n.the quality of being a record; the state of having the characteristics of a record Bearman 1993a, 679Thus the basis for the court ruling is identical to the reasoning employed by archivists worldwide (outside the U.S. federal government) in the past few years: structural and contextual data, in addition to the content of messages, are crucial to “recordness,” and “archiving” without capturing such critical evidence is equivalent to destroying the record.Brothman 2002, 341The essentialist, high modernist notion of transcendent “recordness” creates a hierarchy of difference in which evidence for records utterly determines—fixes—the nature of the evidence in records; it privileges external over internal criticism. It perpetuates the belief in the sovereign control of unchanging documentary form and initial context—what some archivists have come to call metadata—over a document’s latently untameable evidential content. “Recordness” is the record-keeping community’s attempt to archive the meaning of “record” for once and for all time. In deconstructive language, this term represents archives’ version of logocentricity. Efforts to capture the true meaning of “recordness” recapitulate in themselves methodological projects to construct the perfect record-keeping system.Boles 2005, 85Much of the New Paradigm writing has been directed at taking standards of “recordness” as archivists understand them in the paper environment and attempting to determine if these apply in the electronic world, or if different standards are needed to define a credible electronic record.Sternfeld 2011, 549In other words, a record retains its “recordness” by preserving the context surrounding its creation and transactional history; it embodies more than the information contained within its documentary form.Williams 2013, 14Such a definition excludes such things as diaries, maps, data in databases, information and most nontextual material, as these were not produced as a result of transactions or activities and do not therefore possess the attributes necessary for ‘recordness’. It also disregards any archival records not maintained by their creating body.Gilliland 2014a, 170While diplomatics looks at individual, document-like objects and thus requires a close delineation of the physical and intellectual parameters of those objects, archival science examines records in their aggregates and draws heavily upon different kinds of contexts to define both the scope of the record aggregate and its “recordness.”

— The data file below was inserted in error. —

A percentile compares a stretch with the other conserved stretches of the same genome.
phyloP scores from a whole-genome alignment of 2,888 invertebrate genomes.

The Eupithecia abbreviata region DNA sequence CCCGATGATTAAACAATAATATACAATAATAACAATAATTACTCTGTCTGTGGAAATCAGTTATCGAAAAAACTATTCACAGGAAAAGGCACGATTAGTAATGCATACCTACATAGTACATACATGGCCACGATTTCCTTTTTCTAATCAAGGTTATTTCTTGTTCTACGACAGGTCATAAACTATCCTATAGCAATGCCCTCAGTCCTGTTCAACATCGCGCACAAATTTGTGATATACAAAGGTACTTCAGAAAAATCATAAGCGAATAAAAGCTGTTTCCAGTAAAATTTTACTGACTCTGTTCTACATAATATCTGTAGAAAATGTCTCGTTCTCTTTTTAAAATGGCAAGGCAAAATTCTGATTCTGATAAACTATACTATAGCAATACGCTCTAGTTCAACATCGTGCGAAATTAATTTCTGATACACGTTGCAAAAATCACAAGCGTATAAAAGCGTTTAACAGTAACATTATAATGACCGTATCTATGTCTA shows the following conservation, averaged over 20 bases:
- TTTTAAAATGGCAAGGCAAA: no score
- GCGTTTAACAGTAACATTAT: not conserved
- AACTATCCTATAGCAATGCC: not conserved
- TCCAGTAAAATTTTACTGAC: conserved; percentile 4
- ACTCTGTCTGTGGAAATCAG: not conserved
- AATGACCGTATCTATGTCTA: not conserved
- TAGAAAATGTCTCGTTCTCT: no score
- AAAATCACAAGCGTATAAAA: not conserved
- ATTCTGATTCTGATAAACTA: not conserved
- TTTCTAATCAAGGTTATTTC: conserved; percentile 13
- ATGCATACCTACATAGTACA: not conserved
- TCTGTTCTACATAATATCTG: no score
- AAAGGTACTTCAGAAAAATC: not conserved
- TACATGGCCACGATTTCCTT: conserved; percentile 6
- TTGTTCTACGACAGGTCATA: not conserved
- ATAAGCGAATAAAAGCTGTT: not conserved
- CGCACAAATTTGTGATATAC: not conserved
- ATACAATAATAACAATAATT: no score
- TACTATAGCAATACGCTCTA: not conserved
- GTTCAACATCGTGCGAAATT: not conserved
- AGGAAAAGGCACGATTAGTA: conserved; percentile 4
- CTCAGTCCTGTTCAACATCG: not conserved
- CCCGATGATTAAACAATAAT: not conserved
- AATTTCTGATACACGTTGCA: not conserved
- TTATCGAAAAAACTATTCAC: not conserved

The definition of recordness, as with the definition of record, changes according to purpose, law, and context, yet there are some features that most archivists agree are defining features of a record: a record preserves the content of some human action or activity, its content is fixed, and it encompasses at least some of the context needed to make it comprehensible beyond itself. However, meaning is pliable in both the content and the definition of a record. Especially with regard to electronic records, for example, fixity is more a property of ensuring that a record does not change over time after capture by an archives rather than the property that a record (say, in the form of a database or a webpage) does not change during its active use.